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oops-campsite edited this page Jun 12, 2022 · 10 revisions
  1. Configuring Sanoid
  2. Templates
  3. Examples
  4. Running Sanoid

Configuring Sanoid

When Sanoid is installed, it will place an example config file at /etc/sanoid/sanoid.defaults.conf. This file is required, but should not be modified. Instead, you should use the file /etc/sanoid/sanoid.conf to configure your Sanoid installation. Users of Ubuntu 20.04 can find the example config file at /usr/share/doc/sanoid/examples/sanoid.conf and can copy it to /etc/sanoid/sanoid.conf to start their own configuration.

The config file uses a .inf layout. The dataset you want to configure should be put in square brackets, and any configuration should be placed below that.

recursive = yes

use_template = backup


*Please note that this is not an exhaustive list. Look in /etc/sanoid/sanoid.defaults.conf for more.

Flag Description
process_children_only Indicates that only datasets under this one should be processed
use_template Which template should be applied to this dataset (not allowed in templates)
recursive Whether options should be applied to datasets under this one, including this one (not allowed in templates)
frequent_period How often snapshots should be taken under an hour. e.g. frequent_period = 15 means four snapshots each hour 15 minutes apart, frequent_period = 45 means two snapshots each hour with different time gaps between them: 45 minutes and 15 minutes
autosnap Sets whether snapshots should be taken automatically
frequently How many sub-hourly backups should be kept
hourly How many hourly backups should be kept
daily How many daily backups should be kept
monthly How many monthly backups should be kept
yearly How many yearly backups should be kept
autoprune Should old snapshots be pruned
prune_defer Skip pruning based on used % of pool. A value of 0 means always prune


Flag Description
--configdir= Specify a different directory to look for sanoid.conf
--cron Creates snapshots and purges expired snapshots
--verbose Prints out additional information during a sanoid run
--readonly Simulates creation/deletion of snapshots. No changes are made
--quiet Suppresses non-error output
--force-update Clears out sanoid's zfs snapshot cache
--monitor-health Reports on zpool "health", in a Nagios compatible format
--monitor-capacity Reports on zpool capacity, in a Nagios compatible format
--monitor-snapshots Reports on snapshot "health", in a Nagios compatible format
--take-snapshots Creates snapshots as specified in sanoid.conf
--prune-snapshots Purges expired snapshots as specified in sanoid.conf
--force-prune Purges expired snapshots even if a send/recv is in progress
--help Prints this helptext
--version Prints the version number
--debug Prints out a lot of additional information during a sanoid run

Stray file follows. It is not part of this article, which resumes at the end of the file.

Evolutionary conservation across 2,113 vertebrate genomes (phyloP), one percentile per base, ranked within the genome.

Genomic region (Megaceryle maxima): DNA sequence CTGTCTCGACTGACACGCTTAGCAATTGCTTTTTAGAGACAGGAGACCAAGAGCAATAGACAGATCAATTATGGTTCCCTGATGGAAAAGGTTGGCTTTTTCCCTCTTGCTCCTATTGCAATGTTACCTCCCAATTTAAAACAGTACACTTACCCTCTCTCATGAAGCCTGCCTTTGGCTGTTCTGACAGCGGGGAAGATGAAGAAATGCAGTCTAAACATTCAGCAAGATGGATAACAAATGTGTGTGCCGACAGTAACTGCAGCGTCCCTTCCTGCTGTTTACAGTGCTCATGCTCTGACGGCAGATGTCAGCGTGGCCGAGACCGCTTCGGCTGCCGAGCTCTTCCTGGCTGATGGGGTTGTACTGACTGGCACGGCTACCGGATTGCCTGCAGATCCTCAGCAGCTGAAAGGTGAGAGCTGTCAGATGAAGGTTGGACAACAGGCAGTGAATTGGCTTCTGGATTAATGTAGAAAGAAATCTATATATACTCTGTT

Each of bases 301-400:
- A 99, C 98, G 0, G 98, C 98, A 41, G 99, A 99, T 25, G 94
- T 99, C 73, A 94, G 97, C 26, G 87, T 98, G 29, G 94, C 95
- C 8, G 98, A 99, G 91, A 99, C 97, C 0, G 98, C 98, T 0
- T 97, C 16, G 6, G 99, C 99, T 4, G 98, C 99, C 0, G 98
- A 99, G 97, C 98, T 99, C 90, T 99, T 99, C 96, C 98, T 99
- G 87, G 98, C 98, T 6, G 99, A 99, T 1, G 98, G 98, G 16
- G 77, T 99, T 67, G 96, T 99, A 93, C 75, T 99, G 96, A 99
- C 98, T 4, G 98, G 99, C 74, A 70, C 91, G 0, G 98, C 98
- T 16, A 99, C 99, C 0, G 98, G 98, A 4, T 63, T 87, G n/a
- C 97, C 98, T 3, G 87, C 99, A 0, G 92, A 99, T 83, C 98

Templates can be used to define common behavior. Templates are defined just like datasets, but the name must start with "template_". Let's look at the example below.

use_template = production

use_template = production

use_template = archive
process_children_only = yes

    frequently = 0
    hourly = 36
    daily = 30
    monthly = 1
    yearly = 0
    autosnap = yes
    autoprune = yes

    frequently = 0
    hourly = 0
    daily = 30
    monthly = 12
    yearly = 2
    autosnap = yes

In this example, I have a vm dataset and vm snapshots being automatically processed by Sanoid. I've defined two templates, production and archive, with specific behaviors. My production template is geared for live machines, and will take more frequent snapshots, but not hang on to them as long. My archive template takes fewer snapshots, but will hang onto them longer. The archive template will also not automatically prune snapshots.

Also note the process_children_only flag under my snapshots dataset. even though we're using templates, we can still define behavior specific to a dataset.


An example config file looks like this

	use_template = production
	use_template = production
	recursive = yes
	process_children_only = yes
	hourly = 4

# templates below this line #

        frequently = 0
        hourly = 36
        daily = 30
        monthly = 3
        yearly = 0
        autosnap = yes
        autoprune = yes

Running Sanoid

Ubuntu Linux 20.04 and newer

During installation from the Ubuntu repositories, the systemd timer unit sanoid.timer is created which is set to run sanoid every 15 minutes. Therefore there is no need to create an entry in crontab. Having a crontab entry in addition to the sanoid.timer will result in errors similar to cannot create snapshot '<pool>/<dataset>@<snapshot>': dataset already exists.

Systemd configuration

By default, the sanoid.timer timer unit runs the sanoid-prune service followed by the sanoid service. To edit any of the command-line options, you can edit these service files.


Sanoid is packaged in the unofficial user repository, the AUR. The default installation contains the same unit files that are distributed with the Ubuntu package.

Other Distributions